Editing Philosophy

First of all, here’s an update on the way the monster looks.  I haven’t posed him or anything.  Also, I haven’t finished tweaking him.

Some things I still want to do (if I have time) are:

  • add claws
  • customize his hair some more
  • make his mouth more slobbery
  • make his gums more realistic

Before I actually started editing, I thought that deciding where to cut shots would be difficult.  Questions would pop up like: do we need to see this character grimace here, or should I cut to the next shot where he groans and falls to the ground?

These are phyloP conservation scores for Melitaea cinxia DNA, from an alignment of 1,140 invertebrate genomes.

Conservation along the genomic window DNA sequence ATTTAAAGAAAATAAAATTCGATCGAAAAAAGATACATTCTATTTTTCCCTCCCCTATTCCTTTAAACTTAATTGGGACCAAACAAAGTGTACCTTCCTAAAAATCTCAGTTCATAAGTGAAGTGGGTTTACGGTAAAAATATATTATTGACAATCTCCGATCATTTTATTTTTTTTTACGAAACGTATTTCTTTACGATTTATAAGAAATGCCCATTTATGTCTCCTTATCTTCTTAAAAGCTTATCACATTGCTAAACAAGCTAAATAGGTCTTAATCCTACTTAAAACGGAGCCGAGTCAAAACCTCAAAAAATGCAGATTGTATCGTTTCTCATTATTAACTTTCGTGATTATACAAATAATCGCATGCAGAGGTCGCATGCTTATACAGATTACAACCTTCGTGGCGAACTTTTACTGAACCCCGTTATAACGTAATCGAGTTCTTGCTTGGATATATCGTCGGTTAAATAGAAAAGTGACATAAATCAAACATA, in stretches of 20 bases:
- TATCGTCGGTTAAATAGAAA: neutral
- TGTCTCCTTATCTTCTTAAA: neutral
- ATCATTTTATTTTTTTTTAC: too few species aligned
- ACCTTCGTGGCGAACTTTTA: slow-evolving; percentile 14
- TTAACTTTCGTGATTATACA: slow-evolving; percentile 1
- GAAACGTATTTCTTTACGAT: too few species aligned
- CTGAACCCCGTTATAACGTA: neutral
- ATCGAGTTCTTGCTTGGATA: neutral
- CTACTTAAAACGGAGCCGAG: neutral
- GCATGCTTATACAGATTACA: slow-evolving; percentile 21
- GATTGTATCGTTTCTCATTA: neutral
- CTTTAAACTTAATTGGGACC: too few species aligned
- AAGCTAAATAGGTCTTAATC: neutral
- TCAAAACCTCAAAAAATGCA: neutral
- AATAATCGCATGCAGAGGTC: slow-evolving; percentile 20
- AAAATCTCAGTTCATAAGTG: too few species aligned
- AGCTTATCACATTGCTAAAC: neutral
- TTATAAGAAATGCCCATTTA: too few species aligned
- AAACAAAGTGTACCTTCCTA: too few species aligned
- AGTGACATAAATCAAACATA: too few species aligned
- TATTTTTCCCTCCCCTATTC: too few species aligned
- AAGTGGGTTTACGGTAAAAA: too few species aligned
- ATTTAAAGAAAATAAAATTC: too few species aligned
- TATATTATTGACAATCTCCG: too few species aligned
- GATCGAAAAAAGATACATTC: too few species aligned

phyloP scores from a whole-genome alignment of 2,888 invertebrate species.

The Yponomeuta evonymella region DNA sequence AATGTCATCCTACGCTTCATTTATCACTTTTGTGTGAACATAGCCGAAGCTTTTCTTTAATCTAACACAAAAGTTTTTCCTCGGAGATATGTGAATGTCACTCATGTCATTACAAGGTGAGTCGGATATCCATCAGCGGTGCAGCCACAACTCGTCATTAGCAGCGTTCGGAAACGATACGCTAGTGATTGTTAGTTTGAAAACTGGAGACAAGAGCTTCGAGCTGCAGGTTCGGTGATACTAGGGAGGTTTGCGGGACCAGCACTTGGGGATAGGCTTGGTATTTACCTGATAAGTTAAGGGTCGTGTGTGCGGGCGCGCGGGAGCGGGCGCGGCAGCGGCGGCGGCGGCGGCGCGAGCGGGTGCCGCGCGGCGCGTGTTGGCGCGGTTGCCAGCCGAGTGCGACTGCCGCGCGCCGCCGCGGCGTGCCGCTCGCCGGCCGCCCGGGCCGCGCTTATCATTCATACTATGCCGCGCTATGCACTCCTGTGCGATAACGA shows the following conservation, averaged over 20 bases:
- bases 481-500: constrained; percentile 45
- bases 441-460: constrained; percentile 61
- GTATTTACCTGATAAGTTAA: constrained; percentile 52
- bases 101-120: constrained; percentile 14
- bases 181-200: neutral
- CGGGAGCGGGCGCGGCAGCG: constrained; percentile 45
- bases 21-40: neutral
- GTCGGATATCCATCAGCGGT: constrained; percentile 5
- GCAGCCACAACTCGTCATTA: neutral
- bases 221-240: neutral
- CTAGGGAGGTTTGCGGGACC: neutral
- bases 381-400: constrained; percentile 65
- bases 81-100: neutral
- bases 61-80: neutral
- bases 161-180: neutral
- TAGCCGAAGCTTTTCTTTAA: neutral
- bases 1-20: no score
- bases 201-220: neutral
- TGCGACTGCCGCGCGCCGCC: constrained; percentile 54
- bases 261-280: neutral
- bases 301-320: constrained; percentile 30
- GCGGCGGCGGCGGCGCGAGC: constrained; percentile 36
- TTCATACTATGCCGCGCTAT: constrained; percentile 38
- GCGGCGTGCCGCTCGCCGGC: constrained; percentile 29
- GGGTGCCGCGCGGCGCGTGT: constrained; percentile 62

The reality of editing has been a little less romantic.  More than anything else, my editing process has been guided by 3 “principles”:

  • Cut the beginning of the shot after I say action and after the actor cuts his eyes away from the camera to wherever he is supposed to be looking.
  • Cut the end of every shot a few frames before the actor bursts out laughing after delivering his line.
  • On a more serious note, don’t bore the viewer–if a shot can be shorter and give all of the essential information about the story, it should be shorter.

After applying these three priniciples, there is surprisingly little room left for “creative editing decisions,” which isn’t exactly a bad thing when you think about it!


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